For the great athletes, the ones we hear about and read about for years and years, the ones that have the media scrambling for new superlatives and coaches describing from new plateaus, there must be a beginning.
For Tommy Maddox, a sleepy-eyed, slender 19-year-old from a Texas town somewhere between Dallas and Ft. Worth, the beginning very likely was Saturday, Sept. 15, 1990.
It was a hot and smoggy day in the Rose Bowl, UCLA was playing Stanford in another Division I college football game, and the eyes of the city's sporting public were mostly elsewhere: at the Coliseum, where USC was beating Penn State, or in Cincinnati, where the Dodgers were beating the Reds.
But for those in the crowd of 45,855, and those tuned into the Prime Ticket telecast, something special was happening. Could it be that a star was born?
Maddox entered the game against Stanford to start the second half. His predecessor at quarterback, Jim Bonds, had been awful. The Bruin faithful, after a decade of witnessing winning seasons and All-Americans and bowl victories, was edgy. A loss here would set a school record with a winless streak of eight games that would break a mark set in 1943. With each ill-aimed pass thrown in the first half by Bonds, the chorus of boos got louder. The UCLA natives were restless, and that meant trouble for everybody from the school's chancellor to Athletic Director Peter Dalis and Coach Terry Donahue.
The decision to go to Maddox in the second half was easy.
"Coach Smith (offensive coordinator Homer Smith) came to me right away at halftime and told me to warm up, that I was going in, " Maddox said.
But as it turned out, that decision may stand as a turning point in a UCLA football program that was starting to test the patience of its highly impatient partisan.
"This was real big for us," Dalis said. "It allowed us to put 1989 behind us, and it also allowed us to find a quarterback."
Ah, the end of a quarterback controversy; this one almost before it had begun.
In the second half, Maddox passed for 244 yards and two touchdowns. One of his touchdowns was on fourth-and-four from Stanford's 34; the other for 36 yards midway through the final quarter that was his third pass of a 79-yard drive that took him four plays and 1 minute 13 seconds. At this stage, he was moving his team down the field like a Johnny Unitas with a four-day's growth of beard. Yet Maddox was playing in his second college game, had turned 19 only 13 days ago, and still has three years and nine or more games of eligibility left.
Then, after his second scoring pass, the 36-yarder to freshman Bryan Adams, he did the one thing that all the great ones do: he got lucky.
He had sprinted downfield like the freshman he is to jump on Adams and celebrate the moment. Then, when it came time to line up for the extra point that would tie the score at 28-28, he was so winded he could hardly breathe. So when the snap came, Maddox, in a temporarily weakened condition, bobbled it and never got it set well for kicker Brad Daluiso. The kick was slightly blocked, but the ball came right back to Maddox, who looked up, saw tight end Rick Daly alone heading into the end zone, and passed it to him.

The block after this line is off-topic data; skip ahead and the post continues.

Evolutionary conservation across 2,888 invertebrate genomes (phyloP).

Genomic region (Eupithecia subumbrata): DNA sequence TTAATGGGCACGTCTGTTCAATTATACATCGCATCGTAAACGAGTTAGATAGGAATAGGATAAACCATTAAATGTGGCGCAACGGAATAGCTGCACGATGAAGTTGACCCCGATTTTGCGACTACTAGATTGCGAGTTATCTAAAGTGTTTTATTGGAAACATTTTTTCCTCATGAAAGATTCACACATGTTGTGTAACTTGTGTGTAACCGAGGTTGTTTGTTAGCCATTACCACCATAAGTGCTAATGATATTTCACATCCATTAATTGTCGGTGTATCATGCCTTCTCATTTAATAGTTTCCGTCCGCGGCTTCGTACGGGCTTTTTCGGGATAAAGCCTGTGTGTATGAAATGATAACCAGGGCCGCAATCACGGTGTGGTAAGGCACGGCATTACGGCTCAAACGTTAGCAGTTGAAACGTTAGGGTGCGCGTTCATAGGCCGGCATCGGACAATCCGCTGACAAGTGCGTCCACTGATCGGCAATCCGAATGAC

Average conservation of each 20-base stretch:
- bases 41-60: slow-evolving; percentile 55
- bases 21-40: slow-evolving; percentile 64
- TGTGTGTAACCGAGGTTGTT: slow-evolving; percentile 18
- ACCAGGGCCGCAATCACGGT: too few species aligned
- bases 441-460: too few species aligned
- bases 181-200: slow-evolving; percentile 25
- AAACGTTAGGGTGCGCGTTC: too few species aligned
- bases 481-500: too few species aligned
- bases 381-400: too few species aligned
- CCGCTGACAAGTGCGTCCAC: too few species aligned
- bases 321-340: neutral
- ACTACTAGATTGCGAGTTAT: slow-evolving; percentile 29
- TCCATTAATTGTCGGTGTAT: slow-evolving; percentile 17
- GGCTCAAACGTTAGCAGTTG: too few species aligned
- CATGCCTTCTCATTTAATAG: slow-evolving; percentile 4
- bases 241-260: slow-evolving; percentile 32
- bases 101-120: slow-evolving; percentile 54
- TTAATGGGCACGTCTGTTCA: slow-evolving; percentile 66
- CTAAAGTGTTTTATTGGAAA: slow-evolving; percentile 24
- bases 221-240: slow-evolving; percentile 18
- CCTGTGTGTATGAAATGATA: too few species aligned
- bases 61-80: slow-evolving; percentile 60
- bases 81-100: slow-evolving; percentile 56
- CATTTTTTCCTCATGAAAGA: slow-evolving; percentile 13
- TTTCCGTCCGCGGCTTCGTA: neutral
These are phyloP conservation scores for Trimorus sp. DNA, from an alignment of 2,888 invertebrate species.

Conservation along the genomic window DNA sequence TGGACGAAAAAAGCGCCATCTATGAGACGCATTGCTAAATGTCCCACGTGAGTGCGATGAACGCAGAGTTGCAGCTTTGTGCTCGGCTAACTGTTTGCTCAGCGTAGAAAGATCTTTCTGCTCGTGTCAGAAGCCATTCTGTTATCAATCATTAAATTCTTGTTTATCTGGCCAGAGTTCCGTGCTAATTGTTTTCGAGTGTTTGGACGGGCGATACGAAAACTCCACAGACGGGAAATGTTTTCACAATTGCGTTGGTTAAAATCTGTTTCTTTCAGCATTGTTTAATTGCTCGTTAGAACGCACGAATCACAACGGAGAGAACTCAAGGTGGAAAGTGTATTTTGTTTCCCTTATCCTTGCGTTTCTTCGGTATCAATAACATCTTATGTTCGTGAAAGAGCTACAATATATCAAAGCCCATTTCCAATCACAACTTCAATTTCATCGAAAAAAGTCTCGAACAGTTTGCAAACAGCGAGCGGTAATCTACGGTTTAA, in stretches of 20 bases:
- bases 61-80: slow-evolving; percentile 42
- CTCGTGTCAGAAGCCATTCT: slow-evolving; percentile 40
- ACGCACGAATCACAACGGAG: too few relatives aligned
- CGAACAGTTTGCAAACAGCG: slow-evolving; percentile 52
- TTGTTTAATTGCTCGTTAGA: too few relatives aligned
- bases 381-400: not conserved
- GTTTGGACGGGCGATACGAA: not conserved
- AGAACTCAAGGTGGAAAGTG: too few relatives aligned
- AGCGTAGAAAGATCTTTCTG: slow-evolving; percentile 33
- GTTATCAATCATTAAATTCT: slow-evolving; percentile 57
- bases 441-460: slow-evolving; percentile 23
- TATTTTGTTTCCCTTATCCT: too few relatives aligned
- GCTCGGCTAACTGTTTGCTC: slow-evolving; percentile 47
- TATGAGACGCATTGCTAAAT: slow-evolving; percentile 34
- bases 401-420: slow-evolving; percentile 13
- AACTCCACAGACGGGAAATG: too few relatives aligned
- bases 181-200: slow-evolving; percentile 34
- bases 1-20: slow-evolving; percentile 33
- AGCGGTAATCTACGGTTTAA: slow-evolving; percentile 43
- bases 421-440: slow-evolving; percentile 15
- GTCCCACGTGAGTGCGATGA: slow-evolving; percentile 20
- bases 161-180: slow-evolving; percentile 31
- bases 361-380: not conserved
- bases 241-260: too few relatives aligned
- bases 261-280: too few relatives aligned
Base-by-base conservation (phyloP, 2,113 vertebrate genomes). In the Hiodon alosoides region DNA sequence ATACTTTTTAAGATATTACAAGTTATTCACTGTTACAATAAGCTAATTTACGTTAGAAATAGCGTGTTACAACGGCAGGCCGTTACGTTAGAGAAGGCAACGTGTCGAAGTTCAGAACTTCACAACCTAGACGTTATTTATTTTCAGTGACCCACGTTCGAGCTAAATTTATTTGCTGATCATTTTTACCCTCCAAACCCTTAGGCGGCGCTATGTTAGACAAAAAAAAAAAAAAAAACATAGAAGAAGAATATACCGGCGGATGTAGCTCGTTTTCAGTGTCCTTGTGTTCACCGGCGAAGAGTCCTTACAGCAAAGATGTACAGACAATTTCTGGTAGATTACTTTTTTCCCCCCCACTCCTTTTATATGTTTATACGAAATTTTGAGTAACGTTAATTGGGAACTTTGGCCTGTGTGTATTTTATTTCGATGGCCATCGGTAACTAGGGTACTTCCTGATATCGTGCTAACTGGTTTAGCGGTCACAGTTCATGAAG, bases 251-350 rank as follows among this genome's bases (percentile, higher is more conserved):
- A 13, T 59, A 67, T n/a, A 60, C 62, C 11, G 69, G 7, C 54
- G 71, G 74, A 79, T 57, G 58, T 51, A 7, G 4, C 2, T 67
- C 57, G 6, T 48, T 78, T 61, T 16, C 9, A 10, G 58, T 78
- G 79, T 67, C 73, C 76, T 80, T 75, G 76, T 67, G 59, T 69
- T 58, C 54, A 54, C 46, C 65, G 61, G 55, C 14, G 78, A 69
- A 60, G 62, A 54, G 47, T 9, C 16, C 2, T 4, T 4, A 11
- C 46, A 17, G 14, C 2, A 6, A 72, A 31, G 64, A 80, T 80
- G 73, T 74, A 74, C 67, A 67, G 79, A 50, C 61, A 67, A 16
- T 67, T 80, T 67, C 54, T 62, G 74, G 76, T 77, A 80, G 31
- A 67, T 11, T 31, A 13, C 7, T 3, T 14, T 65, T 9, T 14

Instead of the deflating disaster of muffing a chance to tie on an easy extra-point play, the Bruins had an unexpected, unplanned and inconceivable 29-28 lead.
And then, after a tough, game Stanford team had struck back for a field goal that made it 31-29, Maddox took the Bruins to the Stanford three, and he did so in 1:13, to set up Daluiso's winning field goal. With one second left.
After that, there was only one more element that needed to fall into place to make the day a total success for the youngster from Hurst, Tex.: a successful postgame show.
Successful it was.
Looking as if he had done this all his life, he impressed the media with such quotables as:
--"I thought about it and felt this was a great chance to break into college football in a big way."
--"If you've never been in a situation where you come from behind in a game like this, then there's just no way to describe the feeling."
--"I think it's important for the quarterback to show enthusiasm. I like to be happy, show the other guys I'm happy. That's how the Miamis and the Notre Dames do it."
--"What happened to Stanford was that, in the second half, we got them out of their comfort zone, and got ourselves into ours."
--"If all the rest of our games are going to be like this, I'm not sure if I can hack it, not sure my heart can take it."
Through it all, Maddox carried a friendly smile and a confident manner that left the impression he was not only ready for this, but born for it.
And so, it might be worthwhile to mark down Sept. 15, 1990, just in case Tommy Maddox's day wasn't a fluke, or a one-time wonder. For UCLA fans, as the song goes, this could be the start of something big.